Even for the most experienced, the outdoors can prove to be an unpredictable place, where one wrong step can turn a day of recreation into an emergency.
A woman in her 60s who was rescued by Taos County first responders on Monday (July 5) after she lost her footing and injured her ribs on the Divisadero Loop Trail provides one recent example of this risk.
It was around noon on Monday when an unidentified caller reported the woman had fallen about a mile-and-a-half up the trail, injuring her abdomen and rendering her unable to walk.
First responders, including the Rio Fernando Fire Department, Taos County Emergency Services and Taos County Sheriff’s Office, headed to the trail head with a litter to carry the woman down, but struggled to find her.
Over the course of roughly three hours, first responders stayed in touch with dispatchers on the phone with the caller, who had a limited supply of water and was helping to provide directions to find the woman.
When the team couldn’t hear the caller or the woman shouting to indicate where they were stranded, one rescuer asked dispatchers to use Google Maps to drop a location pin at the woman’s approximate coordinates on the trail, which climbs several-hundred feet from the narrow canyon to overlook the Taos Valley to the west.
After several more minutes waiting, the caller said they were running out of water, and suggested they climb further down the trail to resupply.
“Let’s have everyone stay put for now – now that we’ve got coordinates,” one first responder told a dispatcher. “That way we can get to them.”
Following that advice, rescuers were able to eventually locate the woman, load her onto a litter and return to the trail head just as an afternoon thunderstorm was rolling in. The woman was then transported to Holy Cross Medical Center, where she received treatment for her injuries.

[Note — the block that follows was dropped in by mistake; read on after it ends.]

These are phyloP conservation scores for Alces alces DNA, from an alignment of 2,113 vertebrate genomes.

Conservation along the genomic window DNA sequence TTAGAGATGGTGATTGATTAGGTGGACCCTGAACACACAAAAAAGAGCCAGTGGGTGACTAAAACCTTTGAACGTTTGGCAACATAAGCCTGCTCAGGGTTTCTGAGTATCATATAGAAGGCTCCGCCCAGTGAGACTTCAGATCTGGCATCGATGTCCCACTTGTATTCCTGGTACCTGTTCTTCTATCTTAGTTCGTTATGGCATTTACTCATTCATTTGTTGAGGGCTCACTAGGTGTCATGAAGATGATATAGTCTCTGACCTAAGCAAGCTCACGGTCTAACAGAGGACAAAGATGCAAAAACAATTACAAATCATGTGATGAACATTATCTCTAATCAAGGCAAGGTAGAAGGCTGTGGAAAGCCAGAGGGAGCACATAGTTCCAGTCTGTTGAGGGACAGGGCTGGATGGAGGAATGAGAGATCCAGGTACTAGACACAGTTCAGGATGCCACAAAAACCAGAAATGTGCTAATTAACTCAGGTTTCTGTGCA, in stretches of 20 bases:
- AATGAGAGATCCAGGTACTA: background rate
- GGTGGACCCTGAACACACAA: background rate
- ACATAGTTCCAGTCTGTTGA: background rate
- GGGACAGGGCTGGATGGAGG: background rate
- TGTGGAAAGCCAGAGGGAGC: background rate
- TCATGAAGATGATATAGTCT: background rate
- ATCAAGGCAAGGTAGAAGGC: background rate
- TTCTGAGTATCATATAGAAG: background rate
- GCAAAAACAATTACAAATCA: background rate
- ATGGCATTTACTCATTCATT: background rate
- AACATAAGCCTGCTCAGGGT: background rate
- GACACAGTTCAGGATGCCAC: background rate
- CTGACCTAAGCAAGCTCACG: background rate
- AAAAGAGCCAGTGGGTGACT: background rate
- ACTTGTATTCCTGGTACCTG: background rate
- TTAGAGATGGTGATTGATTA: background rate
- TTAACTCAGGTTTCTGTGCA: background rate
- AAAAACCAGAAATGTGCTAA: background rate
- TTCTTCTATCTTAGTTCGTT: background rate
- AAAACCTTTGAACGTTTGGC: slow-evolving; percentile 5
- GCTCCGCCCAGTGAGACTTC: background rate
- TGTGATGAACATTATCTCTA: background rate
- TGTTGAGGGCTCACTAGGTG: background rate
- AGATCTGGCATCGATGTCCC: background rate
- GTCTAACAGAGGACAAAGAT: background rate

Wilderness survival experts for many years have urged people who get lost – or, in this case, become integral to a rescue attempt – to stay in one place, as moving can both complicate rescue efforts and lead to injuries.
According to a study conducted by the New York Times in November 2020, hiking has surged in popularity during the pandemic, as have hiking-related injuries. The study found that in national parks, for example, tourism has increased by as much as 90 percent compared to averages in previous years.
Aside from injuries, around 2,000 people get lost in the wilderness each year, according to a March study published on outdoor safety website myopencountry.com.
In order to stay safe, experts recommend always notifying someone of where you plan to hike before you head out. It’s also wise to carry plenty of extra food, water, a fire starter, emergency shelter, extra insulation, sun protection, a multi-tool, a GPS device and a first aid kit when venturing into the outdoors.